From Benedict Rogers – a sobering summary of the choices and limits facing HK’s protest movement. As he says, ‘the harsh truth has not yet sunk in for many’. Figures like Jimmy Lai and Joshua Wong are now essentially waiting to be thrown behind bars, and it is surely futile for others to risk joining them.
And this is while we still have a reasonably independent judiciary. Jerome Cohen writes on the judges acquitting people charged (without anywhere near enough evidence) with ‘riot’. How long will the CCP tolerate such displays of rule of law? From Beijing’s point of view, the courts constrain state authority, belittle the police and prosecutions departments, and provide relief to people the CCP wants to humiliate and punish in order to intimidate the whole population.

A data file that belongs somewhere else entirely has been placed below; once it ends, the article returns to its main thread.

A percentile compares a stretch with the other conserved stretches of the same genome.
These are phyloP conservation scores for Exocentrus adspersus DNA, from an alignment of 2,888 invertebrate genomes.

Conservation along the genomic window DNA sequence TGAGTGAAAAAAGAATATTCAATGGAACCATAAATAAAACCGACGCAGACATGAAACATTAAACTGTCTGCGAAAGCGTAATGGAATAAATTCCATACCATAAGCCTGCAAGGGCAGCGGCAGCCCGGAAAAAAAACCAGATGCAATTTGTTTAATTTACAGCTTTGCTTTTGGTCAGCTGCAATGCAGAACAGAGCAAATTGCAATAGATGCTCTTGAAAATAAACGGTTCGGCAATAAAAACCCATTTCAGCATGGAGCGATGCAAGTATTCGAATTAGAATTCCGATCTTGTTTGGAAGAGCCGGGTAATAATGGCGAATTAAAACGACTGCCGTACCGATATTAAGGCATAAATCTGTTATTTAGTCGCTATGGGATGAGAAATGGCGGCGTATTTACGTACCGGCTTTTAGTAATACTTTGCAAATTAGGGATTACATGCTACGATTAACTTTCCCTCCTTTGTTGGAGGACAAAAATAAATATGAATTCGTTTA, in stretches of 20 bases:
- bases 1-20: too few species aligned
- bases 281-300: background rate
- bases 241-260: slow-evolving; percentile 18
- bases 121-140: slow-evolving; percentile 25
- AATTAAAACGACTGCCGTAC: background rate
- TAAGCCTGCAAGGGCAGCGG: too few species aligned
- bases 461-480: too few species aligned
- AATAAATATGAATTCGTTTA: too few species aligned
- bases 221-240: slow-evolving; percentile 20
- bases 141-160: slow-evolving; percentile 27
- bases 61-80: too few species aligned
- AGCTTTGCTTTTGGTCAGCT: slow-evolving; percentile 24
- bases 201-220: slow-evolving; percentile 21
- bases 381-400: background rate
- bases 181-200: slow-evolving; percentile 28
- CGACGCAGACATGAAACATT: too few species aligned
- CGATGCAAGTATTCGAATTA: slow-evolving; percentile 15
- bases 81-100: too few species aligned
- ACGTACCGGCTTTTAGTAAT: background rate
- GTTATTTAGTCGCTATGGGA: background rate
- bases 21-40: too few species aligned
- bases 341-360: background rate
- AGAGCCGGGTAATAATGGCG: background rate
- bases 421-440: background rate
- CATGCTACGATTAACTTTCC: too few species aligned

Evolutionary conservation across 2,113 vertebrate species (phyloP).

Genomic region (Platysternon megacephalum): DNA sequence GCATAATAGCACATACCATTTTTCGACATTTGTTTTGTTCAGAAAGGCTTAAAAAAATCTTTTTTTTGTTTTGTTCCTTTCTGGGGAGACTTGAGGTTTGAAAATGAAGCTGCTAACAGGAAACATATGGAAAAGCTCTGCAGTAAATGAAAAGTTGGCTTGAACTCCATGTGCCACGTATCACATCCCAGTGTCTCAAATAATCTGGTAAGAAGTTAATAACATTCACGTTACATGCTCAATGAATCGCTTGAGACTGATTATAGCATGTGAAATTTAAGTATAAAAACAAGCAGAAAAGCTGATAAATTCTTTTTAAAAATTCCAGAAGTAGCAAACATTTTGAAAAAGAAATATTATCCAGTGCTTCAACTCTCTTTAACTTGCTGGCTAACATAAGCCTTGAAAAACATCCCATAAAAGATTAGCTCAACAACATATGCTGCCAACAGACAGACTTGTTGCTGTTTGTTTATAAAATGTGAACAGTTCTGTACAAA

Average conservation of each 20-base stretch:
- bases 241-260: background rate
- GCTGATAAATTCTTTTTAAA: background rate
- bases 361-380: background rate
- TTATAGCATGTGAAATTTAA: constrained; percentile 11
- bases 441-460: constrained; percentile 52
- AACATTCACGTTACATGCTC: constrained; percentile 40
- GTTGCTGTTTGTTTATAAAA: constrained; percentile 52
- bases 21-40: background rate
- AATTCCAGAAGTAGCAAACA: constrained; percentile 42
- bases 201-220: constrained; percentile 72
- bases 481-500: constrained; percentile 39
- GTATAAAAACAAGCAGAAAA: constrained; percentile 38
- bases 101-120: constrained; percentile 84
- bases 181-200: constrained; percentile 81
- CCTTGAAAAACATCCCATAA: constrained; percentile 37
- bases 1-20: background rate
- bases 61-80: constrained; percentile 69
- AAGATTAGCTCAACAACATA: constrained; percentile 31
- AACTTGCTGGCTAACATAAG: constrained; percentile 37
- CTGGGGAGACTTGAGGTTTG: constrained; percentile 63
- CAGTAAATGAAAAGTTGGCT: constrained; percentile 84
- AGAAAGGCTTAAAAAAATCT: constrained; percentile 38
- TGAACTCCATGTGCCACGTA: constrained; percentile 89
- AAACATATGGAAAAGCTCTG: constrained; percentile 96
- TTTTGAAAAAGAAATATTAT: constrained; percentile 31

HKFP offers a critique of ex-judge Henry Litton’s views on the Hong Kong judiciary. Does a good job of deciphering Litton’s ramblings and making them more coherent than they are in his own words.
One of Litton’s bugbears is judicial reviews, which he says are overused. He doesn’t ask why this is so. With no representative political mechanisms, and a cronyistic bureaucracy contemptuous of public opinion – even before Beijing introduced direct rule via the NatSec regime – JRs have been the only recourse people have apart from setting fire to things in the streets.
A kick up the backside for bores who blame the victims: a Taipei Times column saying that, contrary to the popular media narrative, China is not reacting to external events – it is making others react.
And a pic from a family member in the US passing her local polling station as it is being prepared for election day – in the spirit of inclusiveness, the warning is even spelt out for Korean speakers…